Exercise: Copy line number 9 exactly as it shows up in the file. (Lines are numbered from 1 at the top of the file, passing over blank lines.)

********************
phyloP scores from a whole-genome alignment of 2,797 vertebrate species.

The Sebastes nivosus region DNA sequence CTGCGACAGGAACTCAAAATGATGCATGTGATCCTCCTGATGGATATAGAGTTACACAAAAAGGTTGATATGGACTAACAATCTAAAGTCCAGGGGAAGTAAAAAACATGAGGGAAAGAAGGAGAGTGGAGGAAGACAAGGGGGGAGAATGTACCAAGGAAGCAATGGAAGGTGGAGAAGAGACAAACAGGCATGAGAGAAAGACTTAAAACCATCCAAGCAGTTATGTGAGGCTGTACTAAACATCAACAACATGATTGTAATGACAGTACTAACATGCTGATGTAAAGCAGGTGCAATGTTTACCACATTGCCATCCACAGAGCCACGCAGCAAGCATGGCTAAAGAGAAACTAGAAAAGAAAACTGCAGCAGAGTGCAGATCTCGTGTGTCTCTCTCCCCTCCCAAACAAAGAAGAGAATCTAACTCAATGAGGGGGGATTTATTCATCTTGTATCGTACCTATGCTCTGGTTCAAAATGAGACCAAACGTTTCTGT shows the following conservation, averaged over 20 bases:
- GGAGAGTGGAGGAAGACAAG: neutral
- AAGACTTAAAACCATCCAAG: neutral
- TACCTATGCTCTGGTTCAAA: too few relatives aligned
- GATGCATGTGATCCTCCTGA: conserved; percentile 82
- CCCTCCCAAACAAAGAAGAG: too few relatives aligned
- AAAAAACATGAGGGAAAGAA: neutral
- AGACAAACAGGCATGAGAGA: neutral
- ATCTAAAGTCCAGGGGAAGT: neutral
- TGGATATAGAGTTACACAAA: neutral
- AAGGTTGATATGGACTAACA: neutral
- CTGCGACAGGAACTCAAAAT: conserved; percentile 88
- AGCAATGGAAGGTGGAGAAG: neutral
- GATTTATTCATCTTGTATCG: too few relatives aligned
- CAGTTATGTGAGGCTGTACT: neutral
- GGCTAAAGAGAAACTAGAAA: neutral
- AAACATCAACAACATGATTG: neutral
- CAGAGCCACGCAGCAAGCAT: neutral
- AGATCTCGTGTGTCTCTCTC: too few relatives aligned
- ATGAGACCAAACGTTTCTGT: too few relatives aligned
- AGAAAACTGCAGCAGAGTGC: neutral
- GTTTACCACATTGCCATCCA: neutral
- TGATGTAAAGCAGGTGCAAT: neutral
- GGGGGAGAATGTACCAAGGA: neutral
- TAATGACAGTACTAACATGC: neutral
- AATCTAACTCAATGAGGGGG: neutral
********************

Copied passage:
- AGACAAACAGGCATGAGAGA: neutral